The lack of a standout player in the 2013/14 NBA rookie class prompted ESPN Insider analyst Kevin Pelton to devote digital column inches Wednesday to addressing the question of whether this class ranks as the worst in league annals. And while it turns out that it isn't--the 2000 NBA Draft class still holds that dubious distinction--the 2013 class still rates below replacement-level. According to Pelton, that means the league is worse off for having this class than it would have been "if no rookies had played at all."
Orlando Magic guard Victor Oladipo stands among one of 13 lottery picks from 2013, says Pelton, to rate at least one win above replacement-level. Though an inefficient offensive player, Oladipo has still managed to make an impact thanks to his athleticism and the sheer amount of time he sees: in 31.8 minutes per game, the Indiana product is averaging 14.1 points, 4.2 rebounds, 4.2 assists, and 1.6 steals on 41.4 percent shooting.
Prior to Wednesday's loss to the Cleveland Cavaliers, one reporter asked Orlando coach Jacque Vaughn if he felt that Oladipo ever hit the so-called rookie wall.
"If he did, it was a short wall," said Vaughn. "He just jumped over it and kept on going. You give him a lot of credit this year for being able to keep his body in a condition to play. Guys just aren't used to it. And then keeping his mind right. Having some good days and some bad days and fighting through it."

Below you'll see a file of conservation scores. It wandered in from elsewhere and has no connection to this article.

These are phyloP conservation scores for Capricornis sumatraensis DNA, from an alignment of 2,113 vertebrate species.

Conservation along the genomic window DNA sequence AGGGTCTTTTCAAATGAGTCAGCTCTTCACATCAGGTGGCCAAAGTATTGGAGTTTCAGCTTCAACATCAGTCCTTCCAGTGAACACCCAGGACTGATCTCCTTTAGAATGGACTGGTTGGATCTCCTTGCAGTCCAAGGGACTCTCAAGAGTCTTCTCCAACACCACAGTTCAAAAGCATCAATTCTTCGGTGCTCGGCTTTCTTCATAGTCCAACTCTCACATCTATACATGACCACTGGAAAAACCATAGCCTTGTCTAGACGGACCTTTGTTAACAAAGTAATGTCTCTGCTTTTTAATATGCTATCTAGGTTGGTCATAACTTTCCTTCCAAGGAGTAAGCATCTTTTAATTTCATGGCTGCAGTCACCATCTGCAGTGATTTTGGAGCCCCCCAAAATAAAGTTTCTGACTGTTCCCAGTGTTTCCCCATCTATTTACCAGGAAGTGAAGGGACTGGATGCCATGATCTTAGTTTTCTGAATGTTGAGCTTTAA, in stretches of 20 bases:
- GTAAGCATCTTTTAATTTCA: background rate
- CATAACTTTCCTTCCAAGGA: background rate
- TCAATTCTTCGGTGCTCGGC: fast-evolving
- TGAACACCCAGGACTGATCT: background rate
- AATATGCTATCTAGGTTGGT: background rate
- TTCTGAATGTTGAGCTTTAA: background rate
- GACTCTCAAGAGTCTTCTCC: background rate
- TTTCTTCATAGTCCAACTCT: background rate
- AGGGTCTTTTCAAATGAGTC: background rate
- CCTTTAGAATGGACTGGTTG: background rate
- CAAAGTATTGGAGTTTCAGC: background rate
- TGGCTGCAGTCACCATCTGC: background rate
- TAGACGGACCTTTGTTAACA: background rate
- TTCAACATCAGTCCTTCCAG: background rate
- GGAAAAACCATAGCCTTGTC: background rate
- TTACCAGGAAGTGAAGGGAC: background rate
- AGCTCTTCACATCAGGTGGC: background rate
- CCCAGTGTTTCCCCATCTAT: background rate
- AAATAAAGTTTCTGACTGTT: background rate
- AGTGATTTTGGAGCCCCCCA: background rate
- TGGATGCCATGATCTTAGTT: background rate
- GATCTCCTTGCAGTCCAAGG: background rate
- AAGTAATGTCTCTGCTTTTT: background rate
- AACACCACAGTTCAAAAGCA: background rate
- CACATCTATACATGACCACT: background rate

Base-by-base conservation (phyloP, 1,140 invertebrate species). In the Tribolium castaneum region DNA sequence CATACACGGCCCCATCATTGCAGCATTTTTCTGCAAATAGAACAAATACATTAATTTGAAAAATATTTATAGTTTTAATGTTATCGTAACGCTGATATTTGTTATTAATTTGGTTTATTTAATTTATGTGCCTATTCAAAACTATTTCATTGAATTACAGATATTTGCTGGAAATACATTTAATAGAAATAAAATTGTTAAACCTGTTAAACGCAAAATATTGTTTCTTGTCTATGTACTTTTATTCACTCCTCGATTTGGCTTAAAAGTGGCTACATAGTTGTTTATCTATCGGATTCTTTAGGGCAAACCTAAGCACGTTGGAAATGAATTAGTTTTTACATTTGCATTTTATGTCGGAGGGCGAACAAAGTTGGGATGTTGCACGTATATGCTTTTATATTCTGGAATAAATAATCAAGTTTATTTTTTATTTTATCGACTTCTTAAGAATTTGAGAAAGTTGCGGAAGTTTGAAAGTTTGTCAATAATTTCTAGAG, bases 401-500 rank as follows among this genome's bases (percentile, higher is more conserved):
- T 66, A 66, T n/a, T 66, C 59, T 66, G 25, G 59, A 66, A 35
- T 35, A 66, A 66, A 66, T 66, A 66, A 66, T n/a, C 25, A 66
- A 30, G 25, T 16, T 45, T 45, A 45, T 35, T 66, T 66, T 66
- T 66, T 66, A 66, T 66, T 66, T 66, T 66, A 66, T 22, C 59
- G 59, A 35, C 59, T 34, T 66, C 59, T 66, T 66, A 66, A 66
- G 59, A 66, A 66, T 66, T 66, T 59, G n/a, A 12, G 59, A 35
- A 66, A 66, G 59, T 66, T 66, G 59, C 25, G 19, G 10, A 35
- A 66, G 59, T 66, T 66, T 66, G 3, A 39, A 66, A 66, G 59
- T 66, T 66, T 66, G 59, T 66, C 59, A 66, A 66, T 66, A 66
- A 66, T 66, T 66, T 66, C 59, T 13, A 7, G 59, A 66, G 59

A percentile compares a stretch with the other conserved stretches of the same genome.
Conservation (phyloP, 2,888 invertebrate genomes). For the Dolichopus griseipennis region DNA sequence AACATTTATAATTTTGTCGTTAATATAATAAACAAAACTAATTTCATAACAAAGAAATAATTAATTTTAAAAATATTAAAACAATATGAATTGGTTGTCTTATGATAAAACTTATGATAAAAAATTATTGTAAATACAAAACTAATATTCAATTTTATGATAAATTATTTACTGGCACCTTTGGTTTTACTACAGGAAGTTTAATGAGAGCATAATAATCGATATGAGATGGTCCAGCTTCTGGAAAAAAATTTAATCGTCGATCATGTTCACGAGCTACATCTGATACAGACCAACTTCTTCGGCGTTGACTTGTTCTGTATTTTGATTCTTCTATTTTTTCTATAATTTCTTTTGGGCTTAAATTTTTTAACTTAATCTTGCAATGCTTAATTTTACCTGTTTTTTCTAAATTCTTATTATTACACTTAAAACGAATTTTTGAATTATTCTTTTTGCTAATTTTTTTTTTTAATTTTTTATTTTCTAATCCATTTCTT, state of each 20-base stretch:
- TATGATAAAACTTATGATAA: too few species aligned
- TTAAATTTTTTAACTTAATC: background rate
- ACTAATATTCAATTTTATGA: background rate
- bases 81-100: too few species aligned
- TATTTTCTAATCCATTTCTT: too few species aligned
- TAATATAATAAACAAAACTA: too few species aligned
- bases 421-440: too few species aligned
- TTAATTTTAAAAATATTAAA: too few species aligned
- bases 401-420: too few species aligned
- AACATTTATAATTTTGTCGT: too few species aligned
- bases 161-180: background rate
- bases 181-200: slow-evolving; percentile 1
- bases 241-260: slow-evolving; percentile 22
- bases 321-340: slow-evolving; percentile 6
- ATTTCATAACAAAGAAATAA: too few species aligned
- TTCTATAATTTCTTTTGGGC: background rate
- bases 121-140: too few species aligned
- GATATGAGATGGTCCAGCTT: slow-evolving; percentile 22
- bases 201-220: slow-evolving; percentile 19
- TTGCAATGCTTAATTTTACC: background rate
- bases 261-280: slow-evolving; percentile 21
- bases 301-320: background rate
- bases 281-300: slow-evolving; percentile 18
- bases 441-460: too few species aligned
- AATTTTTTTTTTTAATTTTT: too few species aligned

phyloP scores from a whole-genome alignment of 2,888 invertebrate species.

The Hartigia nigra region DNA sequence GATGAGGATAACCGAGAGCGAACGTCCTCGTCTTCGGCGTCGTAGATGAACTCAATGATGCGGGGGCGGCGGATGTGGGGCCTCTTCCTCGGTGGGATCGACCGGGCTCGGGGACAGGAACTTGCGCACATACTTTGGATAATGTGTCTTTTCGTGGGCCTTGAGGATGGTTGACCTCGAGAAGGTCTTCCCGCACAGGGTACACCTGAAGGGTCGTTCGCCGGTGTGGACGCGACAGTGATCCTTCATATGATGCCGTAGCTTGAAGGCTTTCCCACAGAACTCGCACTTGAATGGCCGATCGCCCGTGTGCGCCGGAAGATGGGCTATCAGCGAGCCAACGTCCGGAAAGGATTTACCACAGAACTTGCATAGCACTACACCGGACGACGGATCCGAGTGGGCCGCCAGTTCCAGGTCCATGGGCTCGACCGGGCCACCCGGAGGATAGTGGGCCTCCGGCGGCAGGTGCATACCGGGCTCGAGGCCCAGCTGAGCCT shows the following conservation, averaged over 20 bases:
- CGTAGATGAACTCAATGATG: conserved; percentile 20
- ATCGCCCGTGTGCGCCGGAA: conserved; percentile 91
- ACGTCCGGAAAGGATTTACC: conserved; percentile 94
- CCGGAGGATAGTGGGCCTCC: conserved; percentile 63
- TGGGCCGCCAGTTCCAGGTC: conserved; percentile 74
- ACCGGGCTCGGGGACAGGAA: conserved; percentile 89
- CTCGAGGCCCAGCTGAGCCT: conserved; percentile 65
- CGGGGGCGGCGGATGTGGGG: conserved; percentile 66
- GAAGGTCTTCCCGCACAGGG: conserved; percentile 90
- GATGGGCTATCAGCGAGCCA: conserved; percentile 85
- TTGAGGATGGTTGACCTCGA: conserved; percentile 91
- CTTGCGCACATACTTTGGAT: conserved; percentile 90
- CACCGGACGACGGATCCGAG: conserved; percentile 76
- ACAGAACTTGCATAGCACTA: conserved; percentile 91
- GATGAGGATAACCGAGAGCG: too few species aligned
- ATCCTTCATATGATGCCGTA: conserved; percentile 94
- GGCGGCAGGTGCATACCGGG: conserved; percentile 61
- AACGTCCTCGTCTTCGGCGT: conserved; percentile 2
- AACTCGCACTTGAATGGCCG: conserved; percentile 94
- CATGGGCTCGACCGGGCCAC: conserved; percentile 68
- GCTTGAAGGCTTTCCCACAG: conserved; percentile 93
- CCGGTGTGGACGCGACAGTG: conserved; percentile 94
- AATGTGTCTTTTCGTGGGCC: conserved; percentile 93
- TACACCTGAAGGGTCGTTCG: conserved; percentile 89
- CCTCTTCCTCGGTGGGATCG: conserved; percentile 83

Oladipo--who discussed at All-Star Weekend how he's dealing with fatigue--may have avoided, or at the very least hurdled, that wall, but the second overall pick in June nonetheless looks like a longshot to beat Michael Carter-Williams in the race to Rookie of the Year. The Philadelphia 76ers guard is averaging 16.6 points, 6.1 rebounds, 6.2 assists, and 1.9 steals per game, and while it's true he's playing more minutes than Oladipo is on the league's fastest-paced team, voters are unlikely to weigh those two factors when they cast their ballots.
Pelton, for his part, makes a case for Brooklyn Nets center Mason Plumlee, who's making positive contributions for a playoff team while leading all rookies in wins above replacement, win shares, and Player Efficiency Rating.
Regardless of who wins the award, it's clear that Orlando picked a player who contributed immediately, and positively, with the potential to grow in future seasons. That's a win in any Draft, even as one as moribund as the 2013 one has proven to be so far.